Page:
Oh man, you don’t want to leave the military now.  The economy is in the tank.  There are no jobs”, I overheard one senior military officer advise a junior officer facing this decision.  I’m not sure how actively this 18-year career military officer searches the civilian job market (my bet is not very actively since he later asked me to help set up his LinkedIn profile), but his language is widely imprecise and largely inaccurate.  The Bureau of Labor Statistics (BLS) reports that the unemployment rate for those with a bachelor’s degree or higher is 3.8%. Furthermore, as a military officer (or NCO) with an academic degree, you bring much more to the table than the average college graduate. You also probably went to a better than average school in the first place.

Then, there's always...

You’ll never get into that graduate school.  You’re competing with everyone else looking to hide out in grad school because the economy is terrible.  Even if you do get in, you won’t be able to afford it…

This is just another example of misinformation that makes my blood boil.  Plenty of people get accepted to top programs... why shouldn't you? While graduate schools tend to offer class profile data by career field, they seldom offer granular data on their entire applicant pool.  That said, I can’t offer specific data that shows how wildly inaccurate this statement is, but there is ample anecdotal evidence to this end.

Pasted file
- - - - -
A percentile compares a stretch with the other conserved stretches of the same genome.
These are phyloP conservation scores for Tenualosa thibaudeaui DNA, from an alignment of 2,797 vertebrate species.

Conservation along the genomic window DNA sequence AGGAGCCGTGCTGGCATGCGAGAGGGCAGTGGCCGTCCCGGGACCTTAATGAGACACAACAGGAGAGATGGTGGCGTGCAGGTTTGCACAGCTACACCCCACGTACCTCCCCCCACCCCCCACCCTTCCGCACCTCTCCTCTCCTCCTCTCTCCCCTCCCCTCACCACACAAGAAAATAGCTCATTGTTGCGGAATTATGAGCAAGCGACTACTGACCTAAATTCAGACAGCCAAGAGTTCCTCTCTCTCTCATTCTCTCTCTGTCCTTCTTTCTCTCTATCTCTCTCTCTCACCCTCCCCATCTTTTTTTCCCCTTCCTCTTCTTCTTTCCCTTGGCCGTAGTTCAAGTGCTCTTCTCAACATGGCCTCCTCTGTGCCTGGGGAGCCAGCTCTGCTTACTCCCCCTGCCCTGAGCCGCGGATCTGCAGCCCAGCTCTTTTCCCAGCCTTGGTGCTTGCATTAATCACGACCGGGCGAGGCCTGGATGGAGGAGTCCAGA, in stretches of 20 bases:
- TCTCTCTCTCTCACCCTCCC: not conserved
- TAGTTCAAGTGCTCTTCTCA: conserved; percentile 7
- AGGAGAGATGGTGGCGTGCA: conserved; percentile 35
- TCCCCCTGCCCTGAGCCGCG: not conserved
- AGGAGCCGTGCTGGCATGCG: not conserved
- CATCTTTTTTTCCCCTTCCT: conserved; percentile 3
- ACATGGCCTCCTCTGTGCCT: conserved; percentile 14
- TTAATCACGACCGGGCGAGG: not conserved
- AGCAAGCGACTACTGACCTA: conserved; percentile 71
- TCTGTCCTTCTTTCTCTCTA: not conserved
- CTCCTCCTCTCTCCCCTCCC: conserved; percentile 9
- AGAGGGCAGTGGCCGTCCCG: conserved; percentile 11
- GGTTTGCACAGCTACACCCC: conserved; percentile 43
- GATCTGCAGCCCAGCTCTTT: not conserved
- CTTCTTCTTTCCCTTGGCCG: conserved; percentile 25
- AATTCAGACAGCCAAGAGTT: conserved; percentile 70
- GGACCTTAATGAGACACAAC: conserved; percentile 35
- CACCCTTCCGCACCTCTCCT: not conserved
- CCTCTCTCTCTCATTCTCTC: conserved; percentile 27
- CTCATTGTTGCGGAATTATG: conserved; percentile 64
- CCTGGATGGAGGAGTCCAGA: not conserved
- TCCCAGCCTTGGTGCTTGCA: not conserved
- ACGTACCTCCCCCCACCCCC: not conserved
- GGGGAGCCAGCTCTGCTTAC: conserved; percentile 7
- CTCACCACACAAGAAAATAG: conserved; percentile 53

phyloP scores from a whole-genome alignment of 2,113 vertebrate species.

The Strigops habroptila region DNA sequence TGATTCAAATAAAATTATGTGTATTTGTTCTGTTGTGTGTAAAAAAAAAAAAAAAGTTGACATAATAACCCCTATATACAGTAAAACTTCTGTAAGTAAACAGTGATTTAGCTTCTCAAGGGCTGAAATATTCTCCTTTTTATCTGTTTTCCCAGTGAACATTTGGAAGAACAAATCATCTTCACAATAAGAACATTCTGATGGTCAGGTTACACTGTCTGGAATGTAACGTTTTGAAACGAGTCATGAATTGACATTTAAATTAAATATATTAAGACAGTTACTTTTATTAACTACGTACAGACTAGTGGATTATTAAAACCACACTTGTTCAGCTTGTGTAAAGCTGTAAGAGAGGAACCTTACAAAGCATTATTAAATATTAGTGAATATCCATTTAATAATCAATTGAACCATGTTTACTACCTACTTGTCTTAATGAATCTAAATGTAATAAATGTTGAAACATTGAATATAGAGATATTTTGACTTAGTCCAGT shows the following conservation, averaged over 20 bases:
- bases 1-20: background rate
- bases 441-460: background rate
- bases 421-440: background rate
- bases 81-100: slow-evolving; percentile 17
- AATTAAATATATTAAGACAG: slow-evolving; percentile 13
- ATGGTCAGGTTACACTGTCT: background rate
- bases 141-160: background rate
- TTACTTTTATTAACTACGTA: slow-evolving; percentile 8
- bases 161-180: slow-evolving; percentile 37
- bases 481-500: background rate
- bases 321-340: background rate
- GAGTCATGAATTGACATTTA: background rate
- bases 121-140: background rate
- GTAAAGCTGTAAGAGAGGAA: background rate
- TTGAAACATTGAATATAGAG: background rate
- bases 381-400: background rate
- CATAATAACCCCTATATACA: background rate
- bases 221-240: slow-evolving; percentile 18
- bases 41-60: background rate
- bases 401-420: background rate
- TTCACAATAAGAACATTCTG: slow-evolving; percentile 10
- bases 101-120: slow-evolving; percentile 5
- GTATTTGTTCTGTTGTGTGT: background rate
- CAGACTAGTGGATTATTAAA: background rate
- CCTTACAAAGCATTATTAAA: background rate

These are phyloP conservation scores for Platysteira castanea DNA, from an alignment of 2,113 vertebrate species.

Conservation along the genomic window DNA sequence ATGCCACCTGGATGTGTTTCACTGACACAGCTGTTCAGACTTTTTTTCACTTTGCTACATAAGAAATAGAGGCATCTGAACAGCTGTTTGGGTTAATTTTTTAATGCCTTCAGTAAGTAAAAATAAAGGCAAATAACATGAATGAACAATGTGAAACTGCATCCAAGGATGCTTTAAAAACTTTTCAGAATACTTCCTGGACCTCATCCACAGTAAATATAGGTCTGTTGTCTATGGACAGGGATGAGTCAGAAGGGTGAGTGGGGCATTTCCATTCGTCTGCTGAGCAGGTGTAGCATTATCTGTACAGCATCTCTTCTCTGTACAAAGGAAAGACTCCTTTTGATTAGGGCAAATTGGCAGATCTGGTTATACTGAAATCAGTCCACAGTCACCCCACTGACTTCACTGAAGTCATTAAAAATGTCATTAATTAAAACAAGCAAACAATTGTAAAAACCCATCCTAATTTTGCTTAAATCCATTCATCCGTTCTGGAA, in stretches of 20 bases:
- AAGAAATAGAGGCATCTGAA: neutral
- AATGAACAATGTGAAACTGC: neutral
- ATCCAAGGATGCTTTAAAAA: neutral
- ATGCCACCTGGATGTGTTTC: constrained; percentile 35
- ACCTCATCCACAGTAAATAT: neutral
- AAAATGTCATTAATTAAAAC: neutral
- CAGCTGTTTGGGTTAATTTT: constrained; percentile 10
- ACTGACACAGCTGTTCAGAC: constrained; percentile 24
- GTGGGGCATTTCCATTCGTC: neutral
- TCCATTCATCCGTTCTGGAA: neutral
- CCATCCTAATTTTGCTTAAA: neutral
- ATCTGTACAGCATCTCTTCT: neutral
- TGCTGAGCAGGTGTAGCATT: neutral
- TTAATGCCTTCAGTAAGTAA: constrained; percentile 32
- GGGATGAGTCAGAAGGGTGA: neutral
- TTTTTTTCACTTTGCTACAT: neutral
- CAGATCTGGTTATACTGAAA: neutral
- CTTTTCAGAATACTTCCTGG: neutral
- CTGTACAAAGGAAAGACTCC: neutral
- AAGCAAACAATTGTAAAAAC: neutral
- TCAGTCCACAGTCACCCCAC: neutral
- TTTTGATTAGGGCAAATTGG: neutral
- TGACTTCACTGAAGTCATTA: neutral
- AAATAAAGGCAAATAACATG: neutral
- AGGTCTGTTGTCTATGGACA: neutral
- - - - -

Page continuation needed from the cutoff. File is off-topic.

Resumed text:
These widely spread doses of folklore are quickly and irresponsibly dispensed, and only serve to confuse and scare those that can least afford to be anything but clear headed.  Over the past two years, this same friend and I had countless conversations sharing our perspectives concerning this decision.  And though he always leaned toward leaving the military, he was fearful of the unknown, and until recently, he did little to arm himself with ground truth.  When he finally did pursue civilian employment, he was overwhelmed with positive responses from multiple firms, but he had already applied for and was accepted to serve in a prestigious and elite military unit.  Now he’s in a difficult position, which will likely stress both of his professional relationships.

This isn't an article encouraging anyone to get out of the military. However, it does encourage everyone to make the best decision based on informed views, not out of fear. So let’s do this, together. 
  1. If you hear anyone dispensing any form of misinformation, challenge them.  Push back!  Ask for data to support blanket statements. Ask for evidence... not stories about "this guy" or "that guy I know."
  2. More importantly, don’t heed the folklore.  This is a time when you should make an open-eyed, clear-headed, pure-hearted major career decision.  
  3. If you are still in this undecided group, aggressively pursue both outcomes. Continue to do well on the job you currently occupy, and curiously explore a life beyond the military.  Visit graduate schools, study for and take entrance exams, and attend job conferences. And do so, long before the actual decision point (2-3 years prior). The journey will stir interests within you, revealing several of the “unknown unknowns”, and when it does, you’ll have the time to pivot, unlike my frantic friend.

Written by Ahron (, a transitioning Marine Officer starting HBS in the Fall of 2013